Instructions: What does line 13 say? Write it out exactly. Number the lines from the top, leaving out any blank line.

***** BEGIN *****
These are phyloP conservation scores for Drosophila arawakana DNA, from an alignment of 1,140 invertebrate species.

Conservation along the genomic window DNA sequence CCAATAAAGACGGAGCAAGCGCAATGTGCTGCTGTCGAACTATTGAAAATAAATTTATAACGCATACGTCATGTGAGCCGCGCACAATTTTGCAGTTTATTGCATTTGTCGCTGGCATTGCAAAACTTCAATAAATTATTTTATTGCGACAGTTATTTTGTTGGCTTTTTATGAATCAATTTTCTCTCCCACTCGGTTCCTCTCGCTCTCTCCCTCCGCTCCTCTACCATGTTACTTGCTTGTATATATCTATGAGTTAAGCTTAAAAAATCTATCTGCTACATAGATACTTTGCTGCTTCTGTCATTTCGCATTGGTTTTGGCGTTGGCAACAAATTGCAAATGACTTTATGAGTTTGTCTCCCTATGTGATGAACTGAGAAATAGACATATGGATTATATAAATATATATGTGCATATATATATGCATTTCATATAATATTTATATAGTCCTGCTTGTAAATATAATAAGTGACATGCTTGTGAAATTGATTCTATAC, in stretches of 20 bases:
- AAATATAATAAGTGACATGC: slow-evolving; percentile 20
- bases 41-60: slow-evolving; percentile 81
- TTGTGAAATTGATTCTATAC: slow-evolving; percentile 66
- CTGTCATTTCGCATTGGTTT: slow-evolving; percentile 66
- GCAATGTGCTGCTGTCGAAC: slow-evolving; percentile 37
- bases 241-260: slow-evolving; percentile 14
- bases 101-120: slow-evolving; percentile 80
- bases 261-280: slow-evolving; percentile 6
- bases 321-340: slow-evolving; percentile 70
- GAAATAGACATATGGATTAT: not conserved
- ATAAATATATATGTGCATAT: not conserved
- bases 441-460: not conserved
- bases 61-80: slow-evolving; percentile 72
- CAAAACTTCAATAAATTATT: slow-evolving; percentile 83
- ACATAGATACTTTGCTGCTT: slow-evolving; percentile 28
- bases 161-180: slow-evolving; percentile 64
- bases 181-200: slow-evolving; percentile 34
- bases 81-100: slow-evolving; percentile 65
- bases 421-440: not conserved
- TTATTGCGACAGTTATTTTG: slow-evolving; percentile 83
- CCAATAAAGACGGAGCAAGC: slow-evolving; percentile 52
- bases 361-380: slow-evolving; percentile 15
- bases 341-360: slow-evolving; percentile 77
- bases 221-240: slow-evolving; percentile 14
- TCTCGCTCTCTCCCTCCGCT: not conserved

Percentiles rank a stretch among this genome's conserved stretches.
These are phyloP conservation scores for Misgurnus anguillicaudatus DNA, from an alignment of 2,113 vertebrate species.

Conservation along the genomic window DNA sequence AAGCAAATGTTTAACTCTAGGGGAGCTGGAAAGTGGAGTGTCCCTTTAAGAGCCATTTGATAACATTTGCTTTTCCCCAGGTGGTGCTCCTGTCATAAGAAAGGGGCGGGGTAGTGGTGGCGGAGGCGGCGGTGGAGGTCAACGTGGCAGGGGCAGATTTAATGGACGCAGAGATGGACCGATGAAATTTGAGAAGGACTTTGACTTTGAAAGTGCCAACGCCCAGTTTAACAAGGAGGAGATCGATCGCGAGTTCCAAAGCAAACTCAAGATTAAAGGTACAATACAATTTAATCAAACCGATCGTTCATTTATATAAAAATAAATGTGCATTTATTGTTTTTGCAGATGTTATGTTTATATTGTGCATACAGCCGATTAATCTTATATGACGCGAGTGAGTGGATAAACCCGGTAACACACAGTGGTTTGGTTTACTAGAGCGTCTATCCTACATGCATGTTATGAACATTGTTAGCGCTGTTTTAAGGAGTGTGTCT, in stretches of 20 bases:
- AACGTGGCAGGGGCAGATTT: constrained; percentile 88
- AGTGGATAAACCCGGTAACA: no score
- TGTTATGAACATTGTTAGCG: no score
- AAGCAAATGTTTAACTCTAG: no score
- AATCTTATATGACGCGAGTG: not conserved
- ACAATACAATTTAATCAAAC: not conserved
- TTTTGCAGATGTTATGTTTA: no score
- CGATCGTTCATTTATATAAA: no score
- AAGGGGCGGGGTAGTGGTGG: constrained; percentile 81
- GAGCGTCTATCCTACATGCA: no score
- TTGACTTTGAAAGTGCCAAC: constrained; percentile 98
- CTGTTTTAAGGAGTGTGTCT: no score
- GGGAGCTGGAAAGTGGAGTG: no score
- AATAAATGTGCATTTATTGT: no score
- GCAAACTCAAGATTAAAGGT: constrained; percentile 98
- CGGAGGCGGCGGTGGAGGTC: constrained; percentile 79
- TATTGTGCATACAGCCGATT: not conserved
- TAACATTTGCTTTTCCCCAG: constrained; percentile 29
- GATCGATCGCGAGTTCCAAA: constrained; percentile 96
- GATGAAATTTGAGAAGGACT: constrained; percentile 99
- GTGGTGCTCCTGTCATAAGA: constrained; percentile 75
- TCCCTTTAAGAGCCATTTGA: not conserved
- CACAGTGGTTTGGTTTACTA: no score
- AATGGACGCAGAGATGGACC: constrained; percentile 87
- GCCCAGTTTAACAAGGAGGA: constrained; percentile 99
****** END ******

- ATAAATATATATGTGCATAT: not conserved